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Carolina Panthers mailbag

10/28/2010

We're opening up today's series of team-by-team mailbags with the Carolina Panthers.

Bob in Matthews, N.C., writes: What do think is the real reason the Panthers cannot run the ball this year? Jeff Otah and Keydrick Vincent not playing this year? The fact that Tony Fiammetta can't block nearly as well as the "Hoov"? Jeff Davidson's incompetence as OC? It really seems that both DeAngelo Williams and Jonathan Stewart are just going through the motions this year.

Pat Yasinskas: Most of the above, although I don’t see reason to question the effort of Williams and Stewart. But I think the rest of your points are on target and self-explanatory. The one other big factor I’d include is the quarterback play. Matt Moore finally put up some numbers on Sunday and that was nice. But, up until then, the Panthers had been so ineffective in the passing game that it wasn’t even a threat for defenses. Much of the season, the Panthers have been looking at eight or nine defenders in the box.


Haile in Durham, N.C., writes: Why haven’t the Panthers opened up with more three-receiver/one back sets and run the ball?

Pat Yasinskas: Great question and only John Fox and Jeff Davidson can give you the true answer. They’re not using a lot of three-receiver sets, even when they’re passing the ball. I think the youth at receiver is a factor and guys like David Gettis and Armanti Edwards aren’t of the Muhsin Muhammad prototype, where they are cut out to be good run blockers. Brandon LaFell has that size. But, I guess the bottom line is, you’re asking for creativity from the Carolina offense. When’s the last time we’ve seen that?


Scott in New York writes: I'm thrilled the Panthers finally got a W on Sunday. However, week in and week out I'm troubled that a tandem cast as the best RB duo in the game has failed to get the running game in gear. Do you know if anyone has actually looked at the tape to see if one possible cause is Fiammetta doing a worse job than his predecessor? I know of the o-line's troubles, especially with Otah being out, but I can't help but think that Hoover's departure has made a difference.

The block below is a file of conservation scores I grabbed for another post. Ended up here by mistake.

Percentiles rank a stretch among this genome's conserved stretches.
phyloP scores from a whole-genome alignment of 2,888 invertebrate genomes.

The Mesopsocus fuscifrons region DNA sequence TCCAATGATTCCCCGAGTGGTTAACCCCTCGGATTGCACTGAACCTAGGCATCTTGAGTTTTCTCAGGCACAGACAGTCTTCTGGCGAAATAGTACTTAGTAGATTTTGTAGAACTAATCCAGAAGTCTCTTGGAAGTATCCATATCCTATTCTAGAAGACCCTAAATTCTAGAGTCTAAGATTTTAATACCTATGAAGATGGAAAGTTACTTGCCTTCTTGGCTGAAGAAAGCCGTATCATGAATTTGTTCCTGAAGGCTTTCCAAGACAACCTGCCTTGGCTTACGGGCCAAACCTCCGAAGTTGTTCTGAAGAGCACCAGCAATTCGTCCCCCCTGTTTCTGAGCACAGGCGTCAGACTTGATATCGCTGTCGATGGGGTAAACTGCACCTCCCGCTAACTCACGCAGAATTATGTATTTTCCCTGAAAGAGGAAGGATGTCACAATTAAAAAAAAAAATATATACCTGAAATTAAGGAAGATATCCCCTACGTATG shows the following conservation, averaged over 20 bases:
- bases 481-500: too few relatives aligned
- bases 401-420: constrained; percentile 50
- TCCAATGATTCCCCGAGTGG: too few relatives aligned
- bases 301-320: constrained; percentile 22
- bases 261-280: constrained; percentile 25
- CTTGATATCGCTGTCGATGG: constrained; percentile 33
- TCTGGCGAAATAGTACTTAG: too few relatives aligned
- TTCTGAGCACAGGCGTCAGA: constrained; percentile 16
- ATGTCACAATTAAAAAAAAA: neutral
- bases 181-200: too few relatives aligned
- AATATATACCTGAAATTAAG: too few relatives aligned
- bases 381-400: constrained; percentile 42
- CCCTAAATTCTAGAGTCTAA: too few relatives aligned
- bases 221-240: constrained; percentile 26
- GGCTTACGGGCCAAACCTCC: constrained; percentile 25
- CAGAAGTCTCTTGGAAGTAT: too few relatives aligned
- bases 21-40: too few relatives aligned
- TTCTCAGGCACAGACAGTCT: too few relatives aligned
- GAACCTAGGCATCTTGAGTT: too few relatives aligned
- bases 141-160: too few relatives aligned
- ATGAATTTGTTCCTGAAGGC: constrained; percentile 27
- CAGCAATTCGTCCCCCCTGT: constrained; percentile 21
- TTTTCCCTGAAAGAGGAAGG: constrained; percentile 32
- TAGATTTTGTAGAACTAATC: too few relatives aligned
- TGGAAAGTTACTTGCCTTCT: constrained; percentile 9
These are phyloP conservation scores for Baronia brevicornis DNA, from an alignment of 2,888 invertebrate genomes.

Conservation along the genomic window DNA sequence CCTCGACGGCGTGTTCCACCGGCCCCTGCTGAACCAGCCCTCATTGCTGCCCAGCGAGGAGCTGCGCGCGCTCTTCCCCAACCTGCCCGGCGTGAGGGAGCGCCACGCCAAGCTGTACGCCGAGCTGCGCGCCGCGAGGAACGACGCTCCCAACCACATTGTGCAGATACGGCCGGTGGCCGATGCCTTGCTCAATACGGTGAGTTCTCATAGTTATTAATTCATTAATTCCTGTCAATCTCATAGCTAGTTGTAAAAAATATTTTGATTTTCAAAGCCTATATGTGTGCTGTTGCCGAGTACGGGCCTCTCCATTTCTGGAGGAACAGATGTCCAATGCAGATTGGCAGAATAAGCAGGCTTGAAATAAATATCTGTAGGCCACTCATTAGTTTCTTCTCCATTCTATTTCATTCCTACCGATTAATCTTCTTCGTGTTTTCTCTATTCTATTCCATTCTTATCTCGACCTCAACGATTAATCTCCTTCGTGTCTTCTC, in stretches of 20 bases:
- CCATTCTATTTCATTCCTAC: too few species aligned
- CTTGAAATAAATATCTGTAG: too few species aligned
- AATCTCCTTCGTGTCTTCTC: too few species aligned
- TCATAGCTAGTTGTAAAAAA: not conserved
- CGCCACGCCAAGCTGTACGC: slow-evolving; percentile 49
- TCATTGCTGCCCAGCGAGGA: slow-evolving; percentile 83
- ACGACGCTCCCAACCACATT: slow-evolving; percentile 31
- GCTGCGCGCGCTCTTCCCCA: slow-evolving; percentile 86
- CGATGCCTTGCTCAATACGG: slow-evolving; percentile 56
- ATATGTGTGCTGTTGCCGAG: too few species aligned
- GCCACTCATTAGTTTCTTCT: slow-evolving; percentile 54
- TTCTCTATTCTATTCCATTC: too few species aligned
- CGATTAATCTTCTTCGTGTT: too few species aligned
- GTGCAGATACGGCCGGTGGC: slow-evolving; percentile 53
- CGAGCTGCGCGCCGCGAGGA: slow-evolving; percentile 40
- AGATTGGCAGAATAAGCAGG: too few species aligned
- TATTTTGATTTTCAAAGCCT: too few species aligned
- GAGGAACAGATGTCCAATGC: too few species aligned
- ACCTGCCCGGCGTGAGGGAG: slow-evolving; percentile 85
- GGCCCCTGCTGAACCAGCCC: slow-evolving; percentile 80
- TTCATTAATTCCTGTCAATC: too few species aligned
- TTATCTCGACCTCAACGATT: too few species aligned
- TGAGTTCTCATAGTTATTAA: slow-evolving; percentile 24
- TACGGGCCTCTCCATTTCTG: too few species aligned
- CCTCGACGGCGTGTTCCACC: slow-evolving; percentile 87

Pat Yasinskas: Yes, people around the league that study such things will tell you that Fiammetta is not Brad Hoover. But they don’t put all the blame for the problems in Carolina’s running game on him. They point more toward the offensive line and the inability to develop a passing game.


Lee in Cherryville, N.C., writes: I noticed you had Jon Beason in the Pro Bowl suggestions. I think James Anderson has made a very strong case of playing our best football at the LB position. Beason has absolutely no stats except tackles, whereas Anderson is 8th in the league in tackles, 1.5 sacks. 1 INT, 1 FF, and 2 recoveries. Trying to avoid the popularity contest that is the Pro Bowl I think Anderson is starting the year similarly to how Thomas Davis started last year. He's making plays at a position that isn't necessarily conducive to big plays.

Pat Yasinskas: I agree that James Anderson is having a very nice year and has been one of Carolina’s true bright spots. But, given the way Carolina’s season is playing out, the Panthers probably aren’t going to have a lot of representatives in the Pro Bowl. Beason is a name player, so I think he at least has a chance.


Jeremy in Minneapolis writes: Serious question. What happens if the panthers go 11-5. ... that just screws everything up doesn't it?

Pat Yasinskas: Let’s just suppose the Panthers somehow run the table. I still think John Fox would be gone as coach. Even if he were to get offered a contract extension, I think he’d walk because he’d be a pretty hot commodity if he won 11 straight. He’s a guy who can get a head coaching job elsewhere no matter what, and I think everyone that matters in Carolina knows that Fox’s tenure there has run its course.